It follows then that TPM projects potentially deliver the least business value and that business value increases as you move from TPM to APM to xPM. At the same time, risk also increases, which means that higher-valued projects are expected in order to be commissionable as you move across the quadrants. Remember that the expected business value of a project is the product of (1 – risk) and value. Here, risk is expressed as the probability of failure, and the probability of success is therefore (1 – risk). So if you were able to repeat this project a number of times, the average business value you would realize is the product of (1 – risk) and value.

What does this mean? Simply put, whatever PMLC model you adopt for the project, it must be one that allows redirection as business conditions change. The more uncertainty that is present in the development project, the more need there is to be able to redirect the project to take advantage of changing conditions and opportunities.

As projects move through TPM, APM, and xPM, they become more client-facing. The focus changes from conformance to plan to delivery of business value. The TPM models focus on conformance to plan. If they also happen to deliver maximum business value, it would be more the result of the inevitable statistical probability that sometimes things just turn out well than the result of a clairvoyant project plan. The focus on delivery of business value is apparent and up-front in all of the APM and xPM project management approaches. It is designed into their PMLC models.

Putting It All Together

The definition of the project landscape is mine and mine alone. I like simplicity and intuitiveness, and my definition provides exactly that. It is also a definition that encompasses every project that ever existed and ever will exist, so there is no reason to ever change it! That means it can be used as a foundation for all further discussion about PMLC models. There is a certain academic soundness and theoretical base to that approach. In fact, it is the beginnings of a project management discipline. At the same time, the definition has a very simple and practical application. That base will be the foundation on which all best-fit project management approach decisions can be made. As you will see in the chapters that follow, I will be able to exploit that base from both a conceptual and applications perspective.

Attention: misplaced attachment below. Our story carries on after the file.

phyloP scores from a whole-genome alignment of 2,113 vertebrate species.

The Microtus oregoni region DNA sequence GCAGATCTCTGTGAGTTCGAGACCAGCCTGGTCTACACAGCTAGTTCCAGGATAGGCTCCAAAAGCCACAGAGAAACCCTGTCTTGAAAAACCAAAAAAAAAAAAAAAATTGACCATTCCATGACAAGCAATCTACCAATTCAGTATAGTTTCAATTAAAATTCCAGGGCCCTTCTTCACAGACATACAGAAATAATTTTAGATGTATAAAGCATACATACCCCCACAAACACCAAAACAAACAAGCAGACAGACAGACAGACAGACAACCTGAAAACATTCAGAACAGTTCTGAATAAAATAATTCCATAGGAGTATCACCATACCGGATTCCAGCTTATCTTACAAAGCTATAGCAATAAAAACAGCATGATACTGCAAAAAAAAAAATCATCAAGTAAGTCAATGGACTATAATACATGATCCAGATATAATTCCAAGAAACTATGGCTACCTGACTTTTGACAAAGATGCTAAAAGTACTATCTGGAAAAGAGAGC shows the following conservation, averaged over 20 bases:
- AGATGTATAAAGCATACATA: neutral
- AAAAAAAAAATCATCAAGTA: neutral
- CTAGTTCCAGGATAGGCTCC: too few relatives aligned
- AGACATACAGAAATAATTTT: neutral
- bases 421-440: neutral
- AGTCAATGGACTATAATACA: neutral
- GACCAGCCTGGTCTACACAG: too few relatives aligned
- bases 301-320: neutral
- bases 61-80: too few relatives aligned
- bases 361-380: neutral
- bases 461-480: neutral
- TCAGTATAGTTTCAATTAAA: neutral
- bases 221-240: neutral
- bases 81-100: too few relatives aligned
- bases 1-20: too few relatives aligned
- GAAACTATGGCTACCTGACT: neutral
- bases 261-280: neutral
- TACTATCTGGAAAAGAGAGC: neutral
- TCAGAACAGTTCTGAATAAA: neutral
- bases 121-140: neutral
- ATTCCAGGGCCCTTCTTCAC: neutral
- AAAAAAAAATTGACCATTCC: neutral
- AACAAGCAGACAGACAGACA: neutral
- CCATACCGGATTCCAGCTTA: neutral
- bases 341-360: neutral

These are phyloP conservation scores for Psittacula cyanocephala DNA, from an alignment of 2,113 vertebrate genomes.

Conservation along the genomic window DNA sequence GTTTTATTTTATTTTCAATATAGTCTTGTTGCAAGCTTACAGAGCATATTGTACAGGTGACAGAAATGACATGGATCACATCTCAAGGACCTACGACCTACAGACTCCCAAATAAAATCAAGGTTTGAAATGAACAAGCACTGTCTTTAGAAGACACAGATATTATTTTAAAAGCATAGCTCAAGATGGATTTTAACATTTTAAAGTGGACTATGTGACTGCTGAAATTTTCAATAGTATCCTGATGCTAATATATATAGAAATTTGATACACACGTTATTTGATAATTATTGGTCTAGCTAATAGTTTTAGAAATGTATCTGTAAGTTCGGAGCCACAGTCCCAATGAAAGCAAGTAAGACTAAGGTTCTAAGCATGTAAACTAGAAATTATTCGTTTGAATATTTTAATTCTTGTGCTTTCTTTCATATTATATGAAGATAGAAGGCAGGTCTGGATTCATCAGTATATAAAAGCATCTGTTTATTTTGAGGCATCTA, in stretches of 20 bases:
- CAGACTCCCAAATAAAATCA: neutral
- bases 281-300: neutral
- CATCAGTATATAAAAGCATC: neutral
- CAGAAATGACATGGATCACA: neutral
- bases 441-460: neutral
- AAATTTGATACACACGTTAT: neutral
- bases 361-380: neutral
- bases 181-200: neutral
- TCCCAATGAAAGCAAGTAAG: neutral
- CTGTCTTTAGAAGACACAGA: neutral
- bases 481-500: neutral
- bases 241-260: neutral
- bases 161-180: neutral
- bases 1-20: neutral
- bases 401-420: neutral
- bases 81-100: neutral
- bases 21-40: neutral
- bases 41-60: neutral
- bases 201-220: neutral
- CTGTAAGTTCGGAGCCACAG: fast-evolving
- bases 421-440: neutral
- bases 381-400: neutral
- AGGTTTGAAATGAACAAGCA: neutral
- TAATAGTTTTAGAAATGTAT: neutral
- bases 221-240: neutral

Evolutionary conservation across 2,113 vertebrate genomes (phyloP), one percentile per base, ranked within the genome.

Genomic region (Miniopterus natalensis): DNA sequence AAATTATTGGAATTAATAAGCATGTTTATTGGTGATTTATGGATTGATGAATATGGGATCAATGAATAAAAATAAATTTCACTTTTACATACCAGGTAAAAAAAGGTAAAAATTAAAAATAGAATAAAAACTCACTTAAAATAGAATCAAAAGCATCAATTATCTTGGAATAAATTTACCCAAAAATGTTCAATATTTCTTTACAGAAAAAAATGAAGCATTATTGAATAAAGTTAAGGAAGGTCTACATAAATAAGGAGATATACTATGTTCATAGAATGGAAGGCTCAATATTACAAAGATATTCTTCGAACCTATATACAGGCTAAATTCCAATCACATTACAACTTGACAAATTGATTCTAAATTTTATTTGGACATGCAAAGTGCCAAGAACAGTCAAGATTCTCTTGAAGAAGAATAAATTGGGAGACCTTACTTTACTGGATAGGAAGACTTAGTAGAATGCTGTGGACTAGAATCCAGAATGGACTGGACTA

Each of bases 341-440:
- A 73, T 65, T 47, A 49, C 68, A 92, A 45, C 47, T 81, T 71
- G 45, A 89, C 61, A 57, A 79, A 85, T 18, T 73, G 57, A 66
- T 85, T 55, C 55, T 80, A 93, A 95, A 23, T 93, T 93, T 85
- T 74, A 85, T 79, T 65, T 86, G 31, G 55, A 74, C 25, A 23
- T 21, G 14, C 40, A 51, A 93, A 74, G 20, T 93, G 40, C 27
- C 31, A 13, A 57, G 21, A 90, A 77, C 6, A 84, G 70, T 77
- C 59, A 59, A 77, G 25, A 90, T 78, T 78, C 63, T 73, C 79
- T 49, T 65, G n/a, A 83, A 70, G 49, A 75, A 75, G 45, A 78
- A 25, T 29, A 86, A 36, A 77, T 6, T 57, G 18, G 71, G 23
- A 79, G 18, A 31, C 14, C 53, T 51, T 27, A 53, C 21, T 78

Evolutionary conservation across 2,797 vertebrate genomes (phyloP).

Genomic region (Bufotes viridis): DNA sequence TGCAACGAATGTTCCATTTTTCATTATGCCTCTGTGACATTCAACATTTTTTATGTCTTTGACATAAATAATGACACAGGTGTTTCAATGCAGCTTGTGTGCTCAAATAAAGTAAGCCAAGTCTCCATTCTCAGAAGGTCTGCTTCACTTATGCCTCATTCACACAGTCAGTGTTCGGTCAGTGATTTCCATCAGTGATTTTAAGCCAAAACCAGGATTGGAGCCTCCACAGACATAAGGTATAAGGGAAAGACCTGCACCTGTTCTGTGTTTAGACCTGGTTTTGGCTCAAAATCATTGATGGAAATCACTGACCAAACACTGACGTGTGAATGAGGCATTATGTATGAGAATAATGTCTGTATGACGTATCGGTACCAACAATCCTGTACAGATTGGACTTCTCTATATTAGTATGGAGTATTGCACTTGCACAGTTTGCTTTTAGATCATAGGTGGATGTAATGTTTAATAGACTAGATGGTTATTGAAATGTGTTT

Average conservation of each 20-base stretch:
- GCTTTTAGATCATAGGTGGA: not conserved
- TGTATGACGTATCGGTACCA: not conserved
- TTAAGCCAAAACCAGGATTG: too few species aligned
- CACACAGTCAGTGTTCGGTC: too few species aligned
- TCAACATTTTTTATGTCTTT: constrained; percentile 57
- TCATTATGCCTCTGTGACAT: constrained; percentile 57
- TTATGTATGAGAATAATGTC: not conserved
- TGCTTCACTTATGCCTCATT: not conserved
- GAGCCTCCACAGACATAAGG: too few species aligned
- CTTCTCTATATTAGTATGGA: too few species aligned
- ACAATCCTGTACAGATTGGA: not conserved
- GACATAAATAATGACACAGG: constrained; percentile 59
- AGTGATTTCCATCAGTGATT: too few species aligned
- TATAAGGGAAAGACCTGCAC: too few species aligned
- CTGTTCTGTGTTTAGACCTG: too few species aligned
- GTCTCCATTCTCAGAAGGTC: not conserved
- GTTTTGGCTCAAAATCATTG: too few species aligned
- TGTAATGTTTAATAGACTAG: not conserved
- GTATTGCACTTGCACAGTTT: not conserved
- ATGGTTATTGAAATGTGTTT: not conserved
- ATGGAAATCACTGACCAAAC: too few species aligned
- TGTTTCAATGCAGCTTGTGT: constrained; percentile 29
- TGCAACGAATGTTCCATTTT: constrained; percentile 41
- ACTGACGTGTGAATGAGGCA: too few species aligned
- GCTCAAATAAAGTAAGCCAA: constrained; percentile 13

Using the project landscape as the foundation for managing projects, I have defined the remaining four PMLC models at the Process Group level of detail. The definitions give a clear and intuitive picture of how project management approaches can vary as the degree of uncertainty changes. Within each PMLC model, there will be a number of specific instantiations of the model. These will be discussed in Chapters 10, 11, and 12.